Margulies suggests one way for junior attorneys to gain experience is to work off-site with a client. She says, “If we have chance for a secondment of a lawyer to a client, we will do that, as it presents an amazing opportunity for the young lawyer to go work at a client for a period of time, see what it’s like on the inside, and develop relationships that he/she might not have the opportunity otherwise to do.” Along with the benefits for the attorney and the connections that can be made, it shows a commitment by the firm to the client’s interests and the relationship.

Additionally, pro bono work is a fascinating way to get people together in an unusual context. With the good will inherent in helping others and the out-of-office environment where roles and expectations are shaken up a bit, conversation flows and relationships can advance. Margulies points out, “You can really forge relationships that way—sitting together in a different situation, doing something you might not normally  do—but you’re also working together, solving problems, and building relationships.”

These are great strategies for involving junior attorneys, but at some point, the senior partner moves on and the torch must be passed. Brady says, “Continuity for the client is important for the firm’s well-being, and there is always someone wanting to build a relationship with in-house counsel.” Making sure there are no gaps in the relationship with the client is crucial; however, this transition can be difficult. There are a few important things to remember as the changes are considered. Margulies says, “It’s important to understand that, generally, lawyers are perfectionists; transitioning  a long relationship, for whatever reason, is difficult. It’s very hard to relinquish control.”

That said, how does the change happen? Many of the strategies mentioned earlier can help ease the transition, Margulies says, pointing out that, “It is easier when lawyers are encouraged to involve younger lawyers early on so it becomes a natural progression. It’s a way to build trust and comfort, and letting go is easier when younger attorneys are involved earlier and the more senior attorneys are comfortable with their knowledge and abilities.”

Baby Boomers, Gen Xers, and Millennials are sharing the work at law firms and taking care of clients’ needs. There are difficulties and no real easy solutions, and the answer to just about every question is “It depends.” But as Brady points out, “Change is going to happen, and everyone is trying to figure out how to make it work.”

To Specialize or Not to Specialize, That is the Question for Attorneys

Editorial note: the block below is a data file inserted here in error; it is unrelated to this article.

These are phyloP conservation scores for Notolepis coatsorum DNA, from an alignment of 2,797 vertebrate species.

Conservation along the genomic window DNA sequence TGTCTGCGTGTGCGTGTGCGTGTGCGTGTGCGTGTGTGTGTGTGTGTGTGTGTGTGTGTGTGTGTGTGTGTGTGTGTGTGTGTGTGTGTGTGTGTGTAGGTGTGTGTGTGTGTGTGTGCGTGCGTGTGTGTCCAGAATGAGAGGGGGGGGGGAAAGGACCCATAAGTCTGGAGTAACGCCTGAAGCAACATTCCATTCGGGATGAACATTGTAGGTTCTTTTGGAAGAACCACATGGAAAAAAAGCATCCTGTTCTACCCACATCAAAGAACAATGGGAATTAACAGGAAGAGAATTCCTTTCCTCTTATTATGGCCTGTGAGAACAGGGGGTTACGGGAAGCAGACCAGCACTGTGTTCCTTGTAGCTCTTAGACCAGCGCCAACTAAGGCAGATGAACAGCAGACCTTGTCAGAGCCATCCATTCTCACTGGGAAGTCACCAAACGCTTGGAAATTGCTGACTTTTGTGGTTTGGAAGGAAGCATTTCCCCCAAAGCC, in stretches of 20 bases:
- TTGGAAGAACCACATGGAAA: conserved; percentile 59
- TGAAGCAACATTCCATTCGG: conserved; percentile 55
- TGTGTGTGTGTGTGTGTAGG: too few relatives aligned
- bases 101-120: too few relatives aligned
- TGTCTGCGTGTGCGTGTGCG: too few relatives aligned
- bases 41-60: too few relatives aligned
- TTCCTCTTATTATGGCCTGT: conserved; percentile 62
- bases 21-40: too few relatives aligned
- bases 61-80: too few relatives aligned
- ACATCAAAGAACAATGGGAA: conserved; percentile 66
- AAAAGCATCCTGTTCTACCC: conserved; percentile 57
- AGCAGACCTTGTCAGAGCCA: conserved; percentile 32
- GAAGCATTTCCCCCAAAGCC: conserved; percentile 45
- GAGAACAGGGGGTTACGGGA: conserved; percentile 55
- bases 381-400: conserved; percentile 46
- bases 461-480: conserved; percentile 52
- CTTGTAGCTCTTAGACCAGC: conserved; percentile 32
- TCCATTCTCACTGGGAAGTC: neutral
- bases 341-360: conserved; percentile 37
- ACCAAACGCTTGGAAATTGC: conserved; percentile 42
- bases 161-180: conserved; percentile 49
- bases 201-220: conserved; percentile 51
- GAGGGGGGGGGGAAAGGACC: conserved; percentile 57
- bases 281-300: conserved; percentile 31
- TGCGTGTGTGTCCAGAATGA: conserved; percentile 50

As the number of attorneys in the marketplace continues to grow, it is becoming more important to differentiate yourself.  One of the best ways to do this is through specialization.  Becoming a “specialist” can be a scary proposition as your messaging and marketing efforts change to accommodate this new direction. The obvious fear is giving up some potential business by speaking and marketing openly about your new focus. While most of these fears are not grounded in reality, most generalists are worried about the possible loss that may occur when making the transition.  In working with hundreds of attorneys, we regularly discuss the ups and downs to becoming a specialist. If the timing is right and you are well prepared, it might be the best way for you to stay relevant, while also growing your practice and obtaining additional financial security. That being said, it’s one thing to be “known” as a specialist versus “identifying oneself” as a specialist. It’s always better to be considered an industry specialist and leader rather than having to advertise that information. In some states, calling yourself a “specialist” is not allowed. Be sure to stay in compliance within your states’ guidelines.

Take a moment and think about two of the most successful attorneys you know.  Really, close your eyes for five seconds and get their names in your head.  I would bet dollars to donuts that at least one of the names you thought of was someone who is a specialist. It should come as no surprise that an attorney who builds a reputation around being great at one thing is memorable to you. The reality is that when you build a reputation in one industry, market or vertical, your practice can grow more quickly than you ever thought possible. Of course, a number of elements need to be in place before taking this leap. Here are a few things to think about before making the switch to becoming a specialist:

#1. You need to be the best at what you do.

Whether you are a litigator or an estate-planning attorney, nothing is more important than being skilled at your craft. When thinking about specializing, be sure you have the baseline skills and experience to succeed in one particular area of the law. It might make sense to get at least 2-3 clients under your belt in a particular area to test it out and see if specializing in one area makes sense for you. Achieving notoriety as a specialist may take months or many years to achieve. The important thing is that you eat, sleep and breathe within the space that you’ve chosen.

A good example of this occurred when I was badly injured in a plane crash back in 1996. That’s right, I survived a plane crash.  During my recovery from looking like a human pretzel, my father, a now retired attorney, put me on the phone with Bob Clifford of Clifford Law Offices. He chose Bob Clifford because he is well branded as the leader in aviation and personal injury litigation. We didn’t speak to any other law firms because who could possibly be better?